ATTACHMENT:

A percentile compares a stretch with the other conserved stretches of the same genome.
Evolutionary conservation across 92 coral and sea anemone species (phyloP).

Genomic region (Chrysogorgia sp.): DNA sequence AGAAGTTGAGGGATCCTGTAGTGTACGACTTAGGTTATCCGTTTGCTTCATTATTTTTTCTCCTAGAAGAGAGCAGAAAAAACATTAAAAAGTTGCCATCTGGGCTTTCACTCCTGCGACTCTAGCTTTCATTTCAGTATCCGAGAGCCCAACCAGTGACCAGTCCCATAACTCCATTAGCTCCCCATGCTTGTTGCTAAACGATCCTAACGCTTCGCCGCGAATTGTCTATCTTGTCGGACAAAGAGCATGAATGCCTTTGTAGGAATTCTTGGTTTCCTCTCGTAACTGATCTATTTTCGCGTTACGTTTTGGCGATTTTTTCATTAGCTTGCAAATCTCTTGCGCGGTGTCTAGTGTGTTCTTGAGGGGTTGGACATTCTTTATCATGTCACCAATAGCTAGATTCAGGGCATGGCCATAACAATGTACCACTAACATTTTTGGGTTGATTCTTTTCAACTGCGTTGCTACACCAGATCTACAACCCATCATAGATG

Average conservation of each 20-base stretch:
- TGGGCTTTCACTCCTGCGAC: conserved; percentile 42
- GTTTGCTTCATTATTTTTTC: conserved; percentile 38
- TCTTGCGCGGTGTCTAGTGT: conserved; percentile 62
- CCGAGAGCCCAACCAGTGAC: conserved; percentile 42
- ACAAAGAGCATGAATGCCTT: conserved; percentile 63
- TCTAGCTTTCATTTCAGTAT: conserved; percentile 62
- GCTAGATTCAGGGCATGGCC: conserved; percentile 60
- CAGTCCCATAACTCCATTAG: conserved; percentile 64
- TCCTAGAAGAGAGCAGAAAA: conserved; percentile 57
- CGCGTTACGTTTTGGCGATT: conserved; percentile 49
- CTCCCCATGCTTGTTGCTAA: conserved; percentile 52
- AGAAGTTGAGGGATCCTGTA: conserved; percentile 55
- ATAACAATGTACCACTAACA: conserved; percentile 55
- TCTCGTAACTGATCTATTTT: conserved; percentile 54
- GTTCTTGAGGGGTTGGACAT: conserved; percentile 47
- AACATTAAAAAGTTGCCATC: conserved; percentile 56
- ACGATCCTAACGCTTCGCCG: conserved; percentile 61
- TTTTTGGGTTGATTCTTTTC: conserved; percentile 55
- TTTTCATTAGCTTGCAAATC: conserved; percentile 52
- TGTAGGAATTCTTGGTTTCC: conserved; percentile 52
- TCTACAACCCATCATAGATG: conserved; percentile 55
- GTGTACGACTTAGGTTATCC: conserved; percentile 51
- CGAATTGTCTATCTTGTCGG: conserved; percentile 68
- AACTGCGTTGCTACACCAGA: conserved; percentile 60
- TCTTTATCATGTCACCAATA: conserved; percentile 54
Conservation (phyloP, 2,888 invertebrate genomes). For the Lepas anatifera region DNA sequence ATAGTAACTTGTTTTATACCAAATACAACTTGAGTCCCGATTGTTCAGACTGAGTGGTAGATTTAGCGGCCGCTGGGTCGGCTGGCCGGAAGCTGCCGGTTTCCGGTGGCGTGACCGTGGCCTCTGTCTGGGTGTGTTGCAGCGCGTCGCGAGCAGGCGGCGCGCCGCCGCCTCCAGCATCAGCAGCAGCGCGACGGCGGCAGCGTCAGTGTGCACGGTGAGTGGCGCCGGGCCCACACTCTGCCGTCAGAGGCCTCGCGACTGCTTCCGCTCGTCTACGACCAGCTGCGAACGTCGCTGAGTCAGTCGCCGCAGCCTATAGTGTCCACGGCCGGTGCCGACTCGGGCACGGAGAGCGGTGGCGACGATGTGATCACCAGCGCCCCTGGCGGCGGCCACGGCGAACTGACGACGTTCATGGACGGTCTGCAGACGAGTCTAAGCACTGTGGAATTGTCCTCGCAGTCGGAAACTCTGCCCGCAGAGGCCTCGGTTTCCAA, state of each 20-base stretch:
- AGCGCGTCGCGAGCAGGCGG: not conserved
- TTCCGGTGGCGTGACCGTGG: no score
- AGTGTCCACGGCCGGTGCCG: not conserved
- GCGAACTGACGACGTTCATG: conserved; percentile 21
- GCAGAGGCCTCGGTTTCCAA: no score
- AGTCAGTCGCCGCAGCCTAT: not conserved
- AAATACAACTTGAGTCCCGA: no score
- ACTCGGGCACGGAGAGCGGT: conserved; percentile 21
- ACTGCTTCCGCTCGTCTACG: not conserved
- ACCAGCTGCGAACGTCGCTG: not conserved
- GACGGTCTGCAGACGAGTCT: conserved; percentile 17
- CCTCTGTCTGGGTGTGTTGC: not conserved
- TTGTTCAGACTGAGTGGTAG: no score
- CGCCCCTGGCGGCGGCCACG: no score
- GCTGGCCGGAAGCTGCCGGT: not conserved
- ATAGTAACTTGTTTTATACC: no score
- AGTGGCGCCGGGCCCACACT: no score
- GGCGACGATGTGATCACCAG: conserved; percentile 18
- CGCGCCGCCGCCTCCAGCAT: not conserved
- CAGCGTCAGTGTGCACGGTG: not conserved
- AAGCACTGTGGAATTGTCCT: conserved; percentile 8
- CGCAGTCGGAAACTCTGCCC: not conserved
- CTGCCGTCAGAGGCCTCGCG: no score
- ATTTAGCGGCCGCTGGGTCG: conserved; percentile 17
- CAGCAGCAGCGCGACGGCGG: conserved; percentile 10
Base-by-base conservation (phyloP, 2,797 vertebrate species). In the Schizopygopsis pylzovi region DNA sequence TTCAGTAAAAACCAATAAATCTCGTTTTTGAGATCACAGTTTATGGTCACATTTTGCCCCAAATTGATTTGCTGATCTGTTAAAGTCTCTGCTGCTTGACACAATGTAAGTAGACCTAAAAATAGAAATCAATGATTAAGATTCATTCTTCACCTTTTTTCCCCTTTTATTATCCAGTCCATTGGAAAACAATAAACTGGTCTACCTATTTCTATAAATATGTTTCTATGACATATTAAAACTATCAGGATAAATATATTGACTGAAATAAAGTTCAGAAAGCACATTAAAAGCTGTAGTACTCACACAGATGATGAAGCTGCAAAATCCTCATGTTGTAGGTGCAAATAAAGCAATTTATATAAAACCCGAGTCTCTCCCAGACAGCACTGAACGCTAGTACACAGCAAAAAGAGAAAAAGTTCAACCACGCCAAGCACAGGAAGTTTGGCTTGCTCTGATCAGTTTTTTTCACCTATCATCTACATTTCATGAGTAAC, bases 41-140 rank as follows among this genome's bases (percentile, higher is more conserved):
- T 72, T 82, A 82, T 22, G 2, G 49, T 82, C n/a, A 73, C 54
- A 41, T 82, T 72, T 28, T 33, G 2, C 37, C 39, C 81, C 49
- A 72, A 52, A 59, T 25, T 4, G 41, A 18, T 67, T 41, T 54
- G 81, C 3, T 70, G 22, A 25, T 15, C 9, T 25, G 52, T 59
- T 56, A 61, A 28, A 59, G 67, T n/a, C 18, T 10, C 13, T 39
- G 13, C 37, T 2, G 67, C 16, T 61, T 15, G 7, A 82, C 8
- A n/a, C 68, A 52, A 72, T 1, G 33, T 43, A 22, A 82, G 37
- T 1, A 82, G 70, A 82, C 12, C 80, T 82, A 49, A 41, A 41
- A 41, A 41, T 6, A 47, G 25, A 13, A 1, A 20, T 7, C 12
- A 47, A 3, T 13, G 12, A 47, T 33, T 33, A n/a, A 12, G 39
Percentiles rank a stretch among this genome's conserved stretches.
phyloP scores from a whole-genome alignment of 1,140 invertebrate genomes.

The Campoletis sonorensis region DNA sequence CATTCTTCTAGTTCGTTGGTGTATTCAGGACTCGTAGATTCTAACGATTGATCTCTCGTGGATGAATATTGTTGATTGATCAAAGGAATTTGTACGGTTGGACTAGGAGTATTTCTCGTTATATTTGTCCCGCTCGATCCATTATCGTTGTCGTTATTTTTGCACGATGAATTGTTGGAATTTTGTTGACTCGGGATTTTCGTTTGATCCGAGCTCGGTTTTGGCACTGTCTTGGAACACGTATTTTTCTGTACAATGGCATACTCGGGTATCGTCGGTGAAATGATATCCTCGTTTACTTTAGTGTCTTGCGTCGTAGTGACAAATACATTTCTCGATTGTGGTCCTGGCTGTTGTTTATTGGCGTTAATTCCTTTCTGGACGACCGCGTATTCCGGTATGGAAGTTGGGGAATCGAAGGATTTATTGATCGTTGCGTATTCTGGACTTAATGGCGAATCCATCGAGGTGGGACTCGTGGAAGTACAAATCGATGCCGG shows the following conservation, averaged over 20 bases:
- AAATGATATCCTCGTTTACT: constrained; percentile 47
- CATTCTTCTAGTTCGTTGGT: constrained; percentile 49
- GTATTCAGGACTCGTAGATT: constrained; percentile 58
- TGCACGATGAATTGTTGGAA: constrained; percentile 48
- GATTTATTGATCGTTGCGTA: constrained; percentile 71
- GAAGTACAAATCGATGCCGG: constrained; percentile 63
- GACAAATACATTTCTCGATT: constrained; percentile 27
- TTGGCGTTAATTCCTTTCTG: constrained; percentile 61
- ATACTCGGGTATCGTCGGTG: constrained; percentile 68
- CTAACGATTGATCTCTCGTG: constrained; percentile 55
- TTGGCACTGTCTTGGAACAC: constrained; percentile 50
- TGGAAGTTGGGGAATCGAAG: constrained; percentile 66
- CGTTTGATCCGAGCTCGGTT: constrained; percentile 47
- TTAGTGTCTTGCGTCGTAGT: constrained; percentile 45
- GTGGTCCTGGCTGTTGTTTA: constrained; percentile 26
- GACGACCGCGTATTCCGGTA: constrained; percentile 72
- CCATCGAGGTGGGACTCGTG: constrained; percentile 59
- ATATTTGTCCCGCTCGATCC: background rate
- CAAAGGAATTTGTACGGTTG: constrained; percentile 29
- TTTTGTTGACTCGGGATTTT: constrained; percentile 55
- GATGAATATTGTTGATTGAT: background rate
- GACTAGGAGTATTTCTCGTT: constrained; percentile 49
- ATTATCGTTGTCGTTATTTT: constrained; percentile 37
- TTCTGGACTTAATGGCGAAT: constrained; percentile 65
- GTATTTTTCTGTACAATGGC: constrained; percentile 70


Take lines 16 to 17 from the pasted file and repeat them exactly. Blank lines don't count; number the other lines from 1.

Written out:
- AGAAGTTGAGGGATCCTGTA: conserved; percentile 55
- ATAACAATGTACCACTAACA: conserved; percentile 55